A Walk in the ForestPublished by Editions Take5, Geneva in 2021,
under the editorial direction of Céline Fribourg
Photographs : 14 original signed pigment prints by Tony Oursler
A 15-minute video specially created by Tony Oursler for the book,
on an LCD screen inserted in the paper, with rechargeable battery
Text by Tony Oursler
Graphics: Original typography, layout and cutouts drawn by
Studio Des Signes
Screen printing and manual cutting
Traycase designed by Germans Ermics,
sculpted in resin and colored by
Vincent de Rijk
USB stick in engraved walnut, containing the video
Each of the thirty copies
is numbered and signed by Tony Oursler
There is nothing purely human, there is vegetal in all that is human, there is tree at the origin of all experience", writes philosopher Emanuele Coccia.
Since the early 90s, Tony Oursler has made video art his field of choice. His signature approach is to think of the image in relation to its projection medium, to create truly immersive installations in which the viewer finds himself completely off-center. In 2000, he created The Influence Machine in New York, his first video work projected onto trees. Nineteen years later, he repeated the experience in the garden of the Fondation Cartier with the installation Eclipse. "When a solar eclipse passes over a tree, it is reflected on their leaves: looking at them from below, it creates a real optical system that fascinates me", confides the artist. The result of this inspiration is a captivating staging of moving faces, declaiming theatrically solemn words about the place of man and nature in our contemporary society.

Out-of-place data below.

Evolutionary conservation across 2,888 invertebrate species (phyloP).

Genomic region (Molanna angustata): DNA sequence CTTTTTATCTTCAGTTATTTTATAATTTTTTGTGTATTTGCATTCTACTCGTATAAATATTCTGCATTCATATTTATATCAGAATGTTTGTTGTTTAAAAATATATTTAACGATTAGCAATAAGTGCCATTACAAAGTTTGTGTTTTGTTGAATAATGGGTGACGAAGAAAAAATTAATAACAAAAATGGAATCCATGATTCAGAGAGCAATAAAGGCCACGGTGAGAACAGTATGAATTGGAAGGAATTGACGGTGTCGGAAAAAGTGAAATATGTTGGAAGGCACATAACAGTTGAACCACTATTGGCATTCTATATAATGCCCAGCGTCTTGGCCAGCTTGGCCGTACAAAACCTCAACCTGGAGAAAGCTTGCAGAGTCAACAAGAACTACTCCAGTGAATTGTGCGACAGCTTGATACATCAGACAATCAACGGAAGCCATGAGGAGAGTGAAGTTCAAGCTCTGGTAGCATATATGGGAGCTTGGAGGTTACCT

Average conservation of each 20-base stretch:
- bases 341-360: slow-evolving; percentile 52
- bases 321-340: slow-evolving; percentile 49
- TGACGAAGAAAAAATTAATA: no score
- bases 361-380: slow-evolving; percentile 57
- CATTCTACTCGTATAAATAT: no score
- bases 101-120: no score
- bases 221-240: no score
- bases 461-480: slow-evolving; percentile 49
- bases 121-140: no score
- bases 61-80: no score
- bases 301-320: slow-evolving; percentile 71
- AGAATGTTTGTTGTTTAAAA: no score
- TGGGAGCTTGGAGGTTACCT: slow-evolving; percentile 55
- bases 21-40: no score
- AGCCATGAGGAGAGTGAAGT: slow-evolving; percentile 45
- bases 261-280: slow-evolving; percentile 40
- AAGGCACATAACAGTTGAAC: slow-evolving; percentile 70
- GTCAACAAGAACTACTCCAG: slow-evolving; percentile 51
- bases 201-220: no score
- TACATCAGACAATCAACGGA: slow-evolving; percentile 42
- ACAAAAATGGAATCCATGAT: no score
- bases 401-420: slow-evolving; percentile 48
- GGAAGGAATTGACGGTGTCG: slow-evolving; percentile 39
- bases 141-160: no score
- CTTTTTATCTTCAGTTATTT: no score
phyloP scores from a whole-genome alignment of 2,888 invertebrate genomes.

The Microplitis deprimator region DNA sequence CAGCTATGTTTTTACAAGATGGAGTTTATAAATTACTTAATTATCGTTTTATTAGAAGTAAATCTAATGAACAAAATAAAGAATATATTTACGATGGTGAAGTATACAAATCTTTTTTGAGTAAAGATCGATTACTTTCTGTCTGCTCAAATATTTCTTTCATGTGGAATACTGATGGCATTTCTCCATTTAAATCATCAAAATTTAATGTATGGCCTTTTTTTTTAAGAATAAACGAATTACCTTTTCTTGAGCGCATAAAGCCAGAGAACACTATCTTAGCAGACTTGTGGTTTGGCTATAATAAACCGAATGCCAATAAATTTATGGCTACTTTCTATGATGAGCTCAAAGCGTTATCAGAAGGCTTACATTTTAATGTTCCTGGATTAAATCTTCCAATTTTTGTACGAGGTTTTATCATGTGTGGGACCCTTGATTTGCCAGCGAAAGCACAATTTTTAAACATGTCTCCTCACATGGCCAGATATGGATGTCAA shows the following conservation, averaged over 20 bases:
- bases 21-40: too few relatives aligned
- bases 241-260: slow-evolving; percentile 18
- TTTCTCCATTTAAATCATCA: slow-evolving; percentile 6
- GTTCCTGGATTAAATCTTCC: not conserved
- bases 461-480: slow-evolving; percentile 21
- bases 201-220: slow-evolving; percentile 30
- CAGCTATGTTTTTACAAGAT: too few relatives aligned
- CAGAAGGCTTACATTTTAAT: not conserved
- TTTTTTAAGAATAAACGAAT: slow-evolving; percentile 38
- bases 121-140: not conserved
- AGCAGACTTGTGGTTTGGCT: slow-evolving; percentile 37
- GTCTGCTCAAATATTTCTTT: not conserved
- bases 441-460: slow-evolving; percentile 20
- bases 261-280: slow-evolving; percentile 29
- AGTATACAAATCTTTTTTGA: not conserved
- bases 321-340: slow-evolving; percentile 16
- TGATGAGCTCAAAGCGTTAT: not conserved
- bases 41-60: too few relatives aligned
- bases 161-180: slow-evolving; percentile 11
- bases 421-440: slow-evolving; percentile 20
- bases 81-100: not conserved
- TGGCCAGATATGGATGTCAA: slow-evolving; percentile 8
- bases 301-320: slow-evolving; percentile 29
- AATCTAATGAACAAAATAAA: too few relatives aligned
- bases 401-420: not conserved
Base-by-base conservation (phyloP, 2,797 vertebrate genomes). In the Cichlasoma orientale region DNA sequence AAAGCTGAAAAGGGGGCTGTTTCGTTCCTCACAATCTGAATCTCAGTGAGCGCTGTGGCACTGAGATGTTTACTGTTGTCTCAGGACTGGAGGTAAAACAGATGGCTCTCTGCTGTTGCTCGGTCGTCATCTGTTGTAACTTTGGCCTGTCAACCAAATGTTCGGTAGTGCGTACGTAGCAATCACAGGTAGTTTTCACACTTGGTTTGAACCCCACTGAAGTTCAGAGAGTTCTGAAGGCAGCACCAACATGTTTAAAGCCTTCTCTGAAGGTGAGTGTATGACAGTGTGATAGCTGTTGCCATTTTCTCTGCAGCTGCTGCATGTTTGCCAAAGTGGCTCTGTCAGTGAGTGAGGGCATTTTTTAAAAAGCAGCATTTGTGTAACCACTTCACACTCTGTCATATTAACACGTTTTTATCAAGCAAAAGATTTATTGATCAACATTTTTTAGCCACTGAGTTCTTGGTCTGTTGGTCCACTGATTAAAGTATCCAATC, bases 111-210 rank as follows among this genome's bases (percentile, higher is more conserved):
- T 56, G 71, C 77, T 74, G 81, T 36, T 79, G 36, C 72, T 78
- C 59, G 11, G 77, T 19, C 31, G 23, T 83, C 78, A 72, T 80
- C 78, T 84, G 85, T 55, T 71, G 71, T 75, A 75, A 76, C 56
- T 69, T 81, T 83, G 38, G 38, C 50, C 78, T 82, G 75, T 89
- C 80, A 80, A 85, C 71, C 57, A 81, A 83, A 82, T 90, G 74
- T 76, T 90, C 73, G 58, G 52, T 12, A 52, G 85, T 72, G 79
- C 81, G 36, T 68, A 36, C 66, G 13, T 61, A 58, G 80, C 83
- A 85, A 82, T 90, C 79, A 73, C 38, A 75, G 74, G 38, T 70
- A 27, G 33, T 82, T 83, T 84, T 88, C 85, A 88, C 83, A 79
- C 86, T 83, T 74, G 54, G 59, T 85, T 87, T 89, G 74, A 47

In his book A Walk in the Forest, Tony Oursler invites us on a nocturnal stroll through the forest, to encounter various "character-trees". By projecting moving faces onto the foliage and trunks of trees, the artist reminds us that man's survival is integrally linked to the existence of trees and nature. The forest both precedes and succeeds man.
Through his photographs and texts, Tony Oursler becomes the translator and spokesman for these trees, evoking the threats they face and underlining the incongruity of our attitude towards them. The photographs in these projections are both landscapes and portraits, reminiscent of Arcimboldo's Seasons. The allegorical representation of the forest helps to signify the permanence of its empire both in nature and as a symbol.
In the 15-minute video specially produced for the book, and inserted into the paper of the cardboard box, the artist creates various tableaux of correspondences between the visible and the invisible, the microcosm and the macrocosm, art, nature and science.
Navigating between the terrestrial, celestial and supra-celestial worlds, man is part of a whole, a changing, dynamic infinity in constant metamorphosis. The humor and strangeness of Tony Oursler's compositions underline the problems of our times with tenderness and melancholy: the metaphorical machine hypertrophies signifying virtuality, producing here, as Roland Barthes formulated it, a subtle malaise even more penetrating than if the horror came from simple exaggeration or formal admonition.
In this back-and-forth movement from far to near, from ideal abstraction to physical materiality, Tony Oursler invites the viewer to penetrate the vertiginous experience of the inconstancy of form and signifier. The artist is a magician who, as he strolls through the forest, plays with poetry, dreams, metaphor, the invention of language, enigma, cryptography and the grotesque. Once the feeling of astonishment and amused amazement has passed, the images awaken our anxious conscience, in touch with a world in the grip of self-destruction.
To put nature's words on the page, studio Des Signes imagined a forest of pages anchored by a central paper trunk. They specially created a font that "vegetalizes" the letters, which seem to grow organically across the page. A play of cut-out shapes recalls the shadows of the moon that sculpt the foliage at night.
To house this spiritus phantasticus book, Lithuanian designer Germans Ermics designed a case with a strange, indefinite shape and subtle tones, abstractly evoking certain features of the human face. This organic, almost liquid-looking container, molded and then polished at length by the hands of resin specialist Vincent de Rijk, evokes sap, water and minerals.